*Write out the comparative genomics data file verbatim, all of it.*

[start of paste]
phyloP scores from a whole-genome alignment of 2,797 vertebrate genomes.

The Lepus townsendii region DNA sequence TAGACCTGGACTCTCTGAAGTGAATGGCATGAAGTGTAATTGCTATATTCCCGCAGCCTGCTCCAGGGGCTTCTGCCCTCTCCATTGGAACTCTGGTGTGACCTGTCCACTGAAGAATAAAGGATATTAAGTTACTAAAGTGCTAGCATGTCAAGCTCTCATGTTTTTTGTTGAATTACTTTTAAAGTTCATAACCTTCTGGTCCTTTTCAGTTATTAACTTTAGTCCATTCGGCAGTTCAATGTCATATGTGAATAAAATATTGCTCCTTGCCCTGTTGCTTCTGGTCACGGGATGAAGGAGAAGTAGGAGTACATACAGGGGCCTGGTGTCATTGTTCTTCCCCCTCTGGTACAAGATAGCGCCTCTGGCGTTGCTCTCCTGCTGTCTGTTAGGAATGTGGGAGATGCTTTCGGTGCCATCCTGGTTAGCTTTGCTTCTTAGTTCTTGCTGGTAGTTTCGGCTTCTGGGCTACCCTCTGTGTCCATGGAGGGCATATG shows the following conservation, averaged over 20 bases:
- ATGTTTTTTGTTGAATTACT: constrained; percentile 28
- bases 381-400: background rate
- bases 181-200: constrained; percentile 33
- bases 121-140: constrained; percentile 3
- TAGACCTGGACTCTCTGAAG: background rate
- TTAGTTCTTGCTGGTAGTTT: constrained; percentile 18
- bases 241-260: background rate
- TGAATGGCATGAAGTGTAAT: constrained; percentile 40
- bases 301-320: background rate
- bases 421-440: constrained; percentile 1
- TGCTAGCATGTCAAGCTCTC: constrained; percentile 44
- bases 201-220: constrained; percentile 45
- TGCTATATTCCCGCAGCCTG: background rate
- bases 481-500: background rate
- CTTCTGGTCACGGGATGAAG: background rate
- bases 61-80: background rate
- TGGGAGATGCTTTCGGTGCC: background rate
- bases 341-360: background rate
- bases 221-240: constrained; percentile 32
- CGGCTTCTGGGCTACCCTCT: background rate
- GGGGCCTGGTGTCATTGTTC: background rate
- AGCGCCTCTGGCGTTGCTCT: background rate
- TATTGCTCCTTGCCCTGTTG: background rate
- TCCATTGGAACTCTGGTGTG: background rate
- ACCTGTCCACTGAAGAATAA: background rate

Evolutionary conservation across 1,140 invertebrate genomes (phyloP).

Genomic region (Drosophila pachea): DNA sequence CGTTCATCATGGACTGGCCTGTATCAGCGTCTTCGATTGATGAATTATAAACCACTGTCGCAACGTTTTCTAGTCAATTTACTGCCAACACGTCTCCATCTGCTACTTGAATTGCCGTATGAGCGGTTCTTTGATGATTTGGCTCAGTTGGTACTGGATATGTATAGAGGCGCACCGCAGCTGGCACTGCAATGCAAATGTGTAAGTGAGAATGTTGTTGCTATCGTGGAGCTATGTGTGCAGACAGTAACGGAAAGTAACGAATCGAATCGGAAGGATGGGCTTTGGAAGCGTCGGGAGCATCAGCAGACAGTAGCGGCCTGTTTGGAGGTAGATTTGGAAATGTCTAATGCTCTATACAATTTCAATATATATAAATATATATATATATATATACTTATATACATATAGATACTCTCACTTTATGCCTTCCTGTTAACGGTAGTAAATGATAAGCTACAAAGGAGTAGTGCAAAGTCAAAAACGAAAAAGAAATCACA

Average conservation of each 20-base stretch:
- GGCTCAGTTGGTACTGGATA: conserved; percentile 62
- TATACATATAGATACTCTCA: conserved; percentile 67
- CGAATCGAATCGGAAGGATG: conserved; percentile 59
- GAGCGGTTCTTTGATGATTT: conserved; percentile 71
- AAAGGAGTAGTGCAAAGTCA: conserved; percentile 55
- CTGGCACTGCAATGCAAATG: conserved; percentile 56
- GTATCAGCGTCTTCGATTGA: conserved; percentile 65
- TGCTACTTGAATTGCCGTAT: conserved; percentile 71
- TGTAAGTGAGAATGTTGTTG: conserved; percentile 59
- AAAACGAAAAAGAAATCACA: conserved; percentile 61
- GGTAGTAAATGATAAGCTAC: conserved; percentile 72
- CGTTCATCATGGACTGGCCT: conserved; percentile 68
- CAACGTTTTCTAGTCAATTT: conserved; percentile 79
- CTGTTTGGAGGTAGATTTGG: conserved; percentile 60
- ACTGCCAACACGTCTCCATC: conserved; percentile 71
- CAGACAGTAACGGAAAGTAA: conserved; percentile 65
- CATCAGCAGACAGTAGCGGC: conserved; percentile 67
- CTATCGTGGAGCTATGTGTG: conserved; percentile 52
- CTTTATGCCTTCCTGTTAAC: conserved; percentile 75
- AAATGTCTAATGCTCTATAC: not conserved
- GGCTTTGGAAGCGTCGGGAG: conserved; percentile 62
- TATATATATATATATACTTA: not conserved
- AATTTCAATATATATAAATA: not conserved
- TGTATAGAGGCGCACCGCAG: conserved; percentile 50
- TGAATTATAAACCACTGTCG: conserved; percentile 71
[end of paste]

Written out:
phyloP scores from a whole-genome alignment of 2,797 vertebrate genomes.

The Lepus townsendii region DNA sequence TAGACCTGGACTCTCTGAAGTGAATGGCATGAAGTGTAATTGCTATATTCCCGCAGCCTGCTCCAGGGGCTTCTGCCCTCTCCATTGGAACTCTGGTGTGACCTGTCCACTGAAGAATAAAGGATATTAAGTTACTAAAGTGCTAGCATGTCAAGCTCTCATGTTTTTTGTTGAATTACTTTTAAAGTTCATAACCTTCTGGTCCTTTTCAGTTATTAACTTTAGTCCATTCGGCAGTTCAATGTCATATGTGAATAAAATATTGCTCCTTGCCCTGTTGCTTCTGGTCACGGGATGAAGGAGAAGTAGGAGTACATACAGGGGCCTGGTGTCATTGTTCTTCCCCCTCTGGTACAAGATAGCGCCTCTGGCGTTGCTCTCCTGCTGTCTGTTAGGAATGTGGGAGATGCTTTCGGTGCCATCCTGGTTAGCTTTGCTTCTTAGTTCTTGCTGGTAGTTTCGGCTTCTGGGCTACCCTCTGTGTCCATGGAGGGCATATG shows the following conservation, averaged over 20 bases:
- ATGTTTTTTGTTGAATTACT: constrained; percentile 28
- bases 381-400: background rate
- bases 181-200: constrained; percentile 33
- bases 121-140: constrained; percentile 3
- TAGACCTGGACTCTCTGAAG: background rate
- TTAGTTCTTGCTGGTAGTTT: constrained; percentile 18
- bases 241-260: background rate
- TGAATGGCATGAAGTGTAAT: constrained; percentile 40
- bases 301-320: background rate
- bases 421-440: constrained; percentile 1
- TGCTAGCATGTCAAGCTCTC: constrained; percentile 44
- bases 201-220: constrained; percentile 45
- TGCTATATTCCCGCAGCCTG: background rate
- bases 481-500: background rate
- CTTCTGGTCACGGGATGAAG: background rate
- bases 61-80: background rate
- TGGGAGATGCTTTCGGTGCC: background rate
- bases 341-360: background rate
- bases 221-240: constrained; percentile 32
- CGGCTTCTGGGCTACCCTCT: background rate
- GGGGCCTGGTGTCATTGTTC: background rate
- AGCGCCTCTGGCGTTGCTCT: background rate
- TATTGCTCCTTGCCCTGTTG: background rate
- TCCATTGGAACTCTGGTGTG: background rate
- ACCTGTCCACTGAAGAATAA: background rate

Evolutionary conservation across 1,140 invertebrate genomes (phyloP).

Genomic region (Drosophila pachea): DNA sequence CGTTCATCATGGACTGGCCTGTATCAGCGTCTTCGATTGATGAATTATAAACCACTGTCGCAACGTTTTCTAGTCAATTTACTGCCAACACGTCTCCATCTGCTACTTGAATTGCCGTATGAGCGGTTCTTTGATGATTTGGCTCAGTTGGTACTGGATATGTATAGAGGCGCACCGCAGCTGGCACTGCAATGCAAATGTGTAAGTGAGAATGTTGTTGCTATCGTGGAGCTATGTGTGCAGACAGTAACGGAAAGTAACGAATCGAATCGGAAGGATGGGCTTTGGAAGCGTCGGGAGCATCAGCAGACAGTAGCGGCCTGTTTGGAGGTAGATTTGGAAATGTCTAATGCTCTATACAATTTCAATATATATAAATATATATATATATATATACTTATATACATATAGATACTCTCACTTTATGCCTTCCTGTTAACGGTAGTAAATGATAAGCTACAAAGGAGTAGTGCAAAGTCAAAAACGAAAAAGAAATCACA

Average conservation of each 20-base stretch:
- GGCTCAGTTGGTACTGGATA: conserved; percentile 62
- TATACATATAGATACTCTCA: conserved; percentile 67
- CGAATCGAATCGGAAGGATG: conserved; percentile 59
- GAGCGGTTCTTTGATGATTT: conserved; percentile 71
- AAAGGAGTAGTGCAAAGTCA: conserved; percentile 55
- CTGGCACTGCAATGCAAATG: conserved; percentile 56
- GTATCAGCGTCTTCGATTGA: conserved; percentile 65
- TGCTACTTGAATTGCCGTAT: conserved; percentile 71
- TGTAAGTGAGAATGTTGTTG: conserved; percentile 59
- AAAACGAAAAAGAAATCACA: conserved; percentile 61
- GGTAGTAAATGATAAGCTAC: conserved; percentile 72
- CGTTCATCATGGACTGGCCT: conserved; percentile 68
- CAACGTTTTCTAGTCAATTT: conserved; percentile 79
- CTGTTTGGAGGTAGATTTGG: conserved; percentile 60
- ACTGCCAACACGTCTCCATC: conserved; percentile 71
- CAGACAGTAACGGAAAGTAA: conserved; percentile 65
- CATCAGCAGACAGTAGCGGC: conserved; percentile 67
- CTATCGTGGAGCTATGTGTG: conserved; percentile 52
- CTTTATGCCTTCCTGTTAAC: conserved; percentile 75
- AAATGTCTAATGCTCTATAC: not conserved
- GGCTTTGGAAGCGTCGGGAG: conserved; percentile 62
- TATATATATATATATACTTA: not conserved
- AATTTCAATATATATAAATA: not conserved
- TGTATAGAGGCGCACCGCAG: conserved; percentile 50
- TGAATTATAAACCACTGTCG: conserved; percentile 71